I looked at two possible venues on Wednesday with my assistant, who is my daughter starting her English language and linguistics degree from this month. One was very nice and in a famous national art gallery, but over my budget. The alternative was more affordable but not in so respectable a location, though still pleasant. There are other options on the table.
I already have one sponsor for the event and am looking for others who would like to co-fund it with me. If you are interested please contact me at email@example.com .
The e-book should be published soon via the usual channels and then I need to focus on finalising the print version in time for November.
So, I’ve finally managed to launch a website about my forthcoming book ‘Building Passions’.
It provides a bit of background for those who know nothing about the book. Once it is published electronically and then in hard copy, I will add links to the retailers who will hopefully sell it for me. I’m expecting an e-book will be out soon, but definitely by the end of September.
One thing I am missing is images. As I’ve blogged before this is a tricky area in self-publishing due to image rights. I will try to add in free images and links to ones you would need to pay to use (which I have done for the book!), but of course you will be able to see them all in the book, with appropriate text linked to the story of the Brunels, the Barrys and ‘modern’ Victorian architecture.
I will continue to use this website for blogs about the book and related news, including progress on an English Heritage Blue Plaque for Sir John Wolfe Barry. With luck everything will coincide …
I will also continue to use the #buildingpassions tag to promote the built environment to wider audiences through its history and the individuals involved.
The pleasure of writing your own blog is that you can do what you like with it, even add in the stupid play on words that is in this one’s title.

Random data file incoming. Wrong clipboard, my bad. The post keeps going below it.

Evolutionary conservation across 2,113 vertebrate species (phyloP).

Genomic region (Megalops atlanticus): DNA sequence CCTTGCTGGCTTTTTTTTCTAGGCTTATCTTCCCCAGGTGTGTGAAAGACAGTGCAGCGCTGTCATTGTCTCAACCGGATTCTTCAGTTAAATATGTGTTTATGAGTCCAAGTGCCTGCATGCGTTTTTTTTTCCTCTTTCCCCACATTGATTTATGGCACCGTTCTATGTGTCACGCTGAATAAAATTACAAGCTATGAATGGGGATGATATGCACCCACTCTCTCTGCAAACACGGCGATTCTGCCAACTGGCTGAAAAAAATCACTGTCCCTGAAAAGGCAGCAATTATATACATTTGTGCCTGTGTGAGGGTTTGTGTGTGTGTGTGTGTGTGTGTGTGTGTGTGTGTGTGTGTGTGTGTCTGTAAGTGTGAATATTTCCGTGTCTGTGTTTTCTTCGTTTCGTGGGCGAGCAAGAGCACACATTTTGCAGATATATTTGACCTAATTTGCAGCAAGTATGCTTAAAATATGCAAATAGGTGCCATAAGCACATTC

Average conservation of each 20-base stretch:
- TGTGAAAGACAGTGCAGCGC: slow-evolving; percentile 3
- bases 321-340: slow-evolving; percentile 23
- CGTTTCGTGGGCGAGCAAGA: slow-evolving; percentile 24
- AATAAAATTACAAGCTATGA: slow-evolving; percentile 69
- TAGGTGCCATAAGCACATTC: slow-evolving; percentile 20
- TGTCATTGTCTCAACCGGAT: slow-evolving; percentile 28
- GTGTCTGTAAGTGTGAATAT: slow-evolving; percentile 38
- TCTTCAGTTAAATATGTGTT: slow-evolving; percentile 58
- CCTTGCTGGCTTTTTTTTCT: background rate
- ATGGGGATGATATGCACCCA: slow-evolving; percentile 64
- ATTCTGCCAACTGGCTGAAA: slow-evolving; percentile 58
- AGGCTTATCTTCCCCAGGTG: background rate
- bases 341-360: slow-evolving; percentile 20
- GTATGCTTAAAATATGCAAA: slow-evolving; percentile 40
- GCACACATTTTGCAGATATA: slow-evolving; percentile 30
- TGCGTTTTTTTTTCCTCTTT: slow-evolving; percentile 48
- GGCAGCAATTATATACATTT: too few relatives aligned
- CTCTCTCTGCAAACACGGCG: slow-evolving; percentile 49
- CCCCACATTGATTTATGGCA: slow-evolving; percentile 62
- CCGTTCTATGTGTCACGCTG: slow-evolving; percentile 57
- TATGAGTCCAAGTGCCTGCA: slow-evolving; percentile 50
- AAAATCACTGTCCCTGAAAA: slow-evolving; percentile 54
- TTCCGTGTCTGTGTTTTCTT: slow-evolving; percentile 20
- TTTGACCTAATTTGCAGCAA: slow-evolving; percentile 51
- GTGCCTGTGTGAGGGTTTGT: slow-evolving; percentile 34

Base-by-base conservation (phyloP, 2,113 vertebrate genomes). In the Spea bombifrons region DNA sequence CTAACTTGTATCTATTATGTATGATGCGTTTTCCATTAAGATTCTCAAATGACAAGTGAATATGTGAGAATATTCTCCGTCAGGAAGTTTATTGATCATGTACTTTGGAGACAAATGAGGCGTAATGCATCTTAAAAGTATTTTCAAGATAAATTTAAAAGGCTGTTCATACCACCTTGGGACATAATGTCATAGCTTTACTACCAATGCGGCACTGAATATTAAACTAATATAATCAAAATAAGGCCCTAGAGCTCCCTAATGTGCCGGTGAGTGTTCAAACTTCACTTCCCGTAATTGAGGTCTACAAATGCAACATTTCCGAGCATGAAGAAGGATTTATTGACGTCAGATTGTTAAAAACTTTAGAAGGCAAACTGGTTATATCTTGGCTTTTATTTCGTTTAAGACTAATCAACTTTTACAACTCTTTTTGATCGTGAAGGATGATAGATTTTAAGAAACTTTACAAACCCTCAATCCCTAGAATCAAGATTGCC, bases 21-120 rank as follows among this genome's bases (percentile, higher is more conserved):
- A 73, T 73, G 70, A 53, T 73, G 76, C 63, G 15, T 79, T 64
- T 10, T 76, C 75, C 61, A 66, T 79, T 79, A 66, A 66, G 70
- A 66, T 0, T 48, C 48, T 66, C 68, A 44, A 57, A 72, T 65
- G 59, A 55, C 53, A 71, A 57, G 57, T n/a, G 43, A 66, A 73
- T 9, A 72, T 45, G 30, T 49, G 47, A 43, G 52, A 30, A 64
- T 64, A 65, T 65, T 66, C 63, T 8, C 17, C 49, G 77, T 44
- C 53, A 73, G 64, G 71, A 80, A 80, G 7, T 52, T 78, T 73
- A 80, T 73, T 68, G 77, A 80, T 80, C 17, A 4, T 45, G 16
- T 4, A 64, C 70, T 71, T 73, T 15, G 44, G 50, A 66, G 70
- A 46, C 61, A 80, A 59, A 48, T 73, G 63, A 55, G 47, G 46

If you haven’t recognised the phrase, it’s an adaption of the opening line of Shakespeare’s Richard III spoken by the Duke of Gloucester, who would eventually become king. But it’s the way he does it that has attracted attention in history and portrayed him as an evil schemer.
The parody or pun was used by the Sun Newspaper in 2012 to describe a funny story about a tent, but I suspect it originated much earlier, possibly by the Goons or similar.
What has any of this to do with Sir John Wolfe Barry or my forthcoming book about him, his family and the Brunels, ‘Building Passions’?
Not much really.
I’m just excited by the fact that this Autumn will be a busy period for both the book and the country I live in, the United Kingdom, with Brexit probably happening, worst case with no deal agreed with the European Union by 31 October.
The last ‘Winter of Discontent’ was in 1978-79 just before Margaret Thatcher was elected Prime Minister of the UK. It was a period of extreme industrial unrest matched with extreme cold. The ‘Iron Lady’ began her all out fight with Arthur Scargill and the British Trades Unions, which only one person was going to win …
What will happen this winter is anyone’s guess. All historians like myself can do is point out potential lessons from the past and hope that current players take heed. In terms of the built environment, this will continue to develop new architectural styles and find new ways of supplying and then applying the necessary materials and skills.
From an early age I’ve always loved writing.
This was evidenced through stories I wrote for English homework which were full of fantastical ideas.
I also enjoyed marathon reading sessions. I remember getting through the Lord of the Rings on a beach in Corsica, while I was staying with a French family as part of an exchange trip. My back went as brown as a berry.
I tried some more serious writing later in life, but never dared to publish anything. Only when I first started blogging in 2012 did I start to open up and set free my urge to produce my own words.
Now I feel almost liberated.
I am on the verge of self-publishing my first book called ‘Building Passions’. I have started planning my next book, which will tell the world the fictionalised story of my grandfather Lex von Behr.
I want to encourage you to write as well.
People say actions speak louder than words, but writing and publishing a book is action with words. Please participate!